It is 1781, and thirteen-year-old Betsy Zane is bored with trying to act like a lady and being cooped up with her great-aunt. Her heart and soul yearn for the freedom of living with her brothers at the family homestead along the Ohio River. When her great-aunt dies, Betsy leaves Philadelphia and returns to her home in the western wilderness. But it's not easy for a young lady to find freedom on the frontier. Her brothers and even a dashing young soldier have other ideas about ladylike behavior. Little does anyone know that this young lady will soon risk her life in the final battle of the American Revolution.
Betsy Zane was a real pioneer girl, and this story for younger readers is based on her most famous accomplishment, performed during the Revolutionary War in the "West." I have read the fictional and factual stories, including a transcript of inquiry, and the story in any form never ceases to make me proud to be an American, respectful and proud of those who went into the unknown wilderness and made our country.
Today, young people are considered "children"--basically of no use unless and until they are graduated from high school or college; but Betty Zane was about 14 and proved her mettle during a wartime siege at what is now Wheeling, W.Va., during the American Revolution. She was a true heroine and today her statue graces her place of rest.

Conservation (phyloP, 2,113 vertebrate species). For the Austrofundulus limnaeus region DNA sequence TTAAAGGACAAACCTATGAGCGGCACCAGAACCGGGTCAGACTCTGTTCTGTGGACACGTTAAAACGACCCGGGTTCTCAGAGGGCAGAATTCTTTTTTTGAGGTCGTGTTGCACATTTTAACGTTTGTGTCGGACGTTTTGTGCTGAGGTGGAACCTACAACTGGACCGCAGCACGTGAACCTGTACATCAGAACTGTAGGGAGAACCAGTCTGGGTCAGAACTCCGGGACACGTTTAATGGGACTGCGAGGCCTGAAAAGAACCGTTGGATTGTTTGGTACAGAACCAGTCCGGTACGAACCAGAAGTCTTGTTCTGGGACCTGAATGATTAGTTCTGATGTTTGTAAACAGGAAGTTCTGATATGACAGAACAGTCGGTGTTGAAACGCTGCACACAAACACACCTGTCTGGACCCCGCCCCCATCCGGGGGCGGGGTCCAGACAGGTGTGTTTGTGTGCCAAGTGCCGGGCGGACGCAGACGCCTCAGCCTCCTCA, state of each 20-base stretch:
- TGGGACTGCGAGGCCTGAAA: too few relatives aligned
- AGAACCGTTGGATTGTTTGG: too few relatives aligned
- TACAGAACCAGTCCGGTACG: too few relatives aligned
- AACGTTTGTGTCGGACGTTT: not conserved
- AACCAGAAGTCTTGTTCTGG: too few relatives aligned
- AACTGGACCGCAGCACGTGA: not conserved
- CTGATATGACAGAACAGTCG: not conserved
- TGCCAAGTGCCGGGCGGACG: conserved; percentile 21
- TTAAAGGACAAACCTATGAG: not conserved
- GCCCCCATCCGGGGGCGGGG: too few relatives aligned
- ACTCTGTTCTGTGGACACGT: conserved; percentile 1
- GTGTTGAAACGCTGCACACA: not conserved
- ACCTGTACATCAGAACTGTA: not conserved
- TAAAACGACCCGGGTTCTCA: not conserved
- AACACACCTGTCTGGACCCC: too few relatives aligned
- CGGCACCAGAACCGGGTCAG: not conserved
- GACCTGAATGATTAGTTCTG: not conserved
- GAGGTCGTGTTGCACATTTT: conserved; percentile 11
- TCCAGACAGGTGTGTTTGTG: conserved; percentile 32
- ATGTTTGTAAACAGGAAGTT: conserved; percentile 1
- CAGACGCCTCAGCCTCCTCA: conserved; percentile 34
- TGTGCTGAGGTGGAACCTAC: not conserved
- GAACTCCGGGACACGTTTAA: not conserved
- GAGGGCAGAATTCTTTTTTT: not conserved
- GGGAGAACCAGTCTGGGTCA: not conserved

There were two buildings at Ft. Henry in which the settlers were taking refuge. Wave after wave of indians came at them, and the pioneers fired away until there was no gunpowder left in one building. How could they get more? Nobody wanted to lose his/her scalp for lack of powder, and of course, the enemy was waiting for a chance to kill anybody who came out the door.
Finally Betty said she was the fastest runner in the settlement and she would go for more powder from the other building. The danger was that if the indians realized she had a pocket full of gunpowder and shot her, she would blow up!
The indians watched warily as she ran swiftly to the building. She did not appear to be armed, nor was she a "warrior," but a young girl. She filled her apron with powder and sped back to her own building with no injury, saving those settlers' lives.
Project Gutenberg has the Zane Grey story about his relative, Elizabeth Zane, for free. I read it when I was about 10.
Wikipedia also has the story at http://en.wikipedia.org/wiki/Betty_Zane
Ancestry.com has a page at http://freepages.genealogy.rootsweb.ancestry.com/~abrown/bzane.html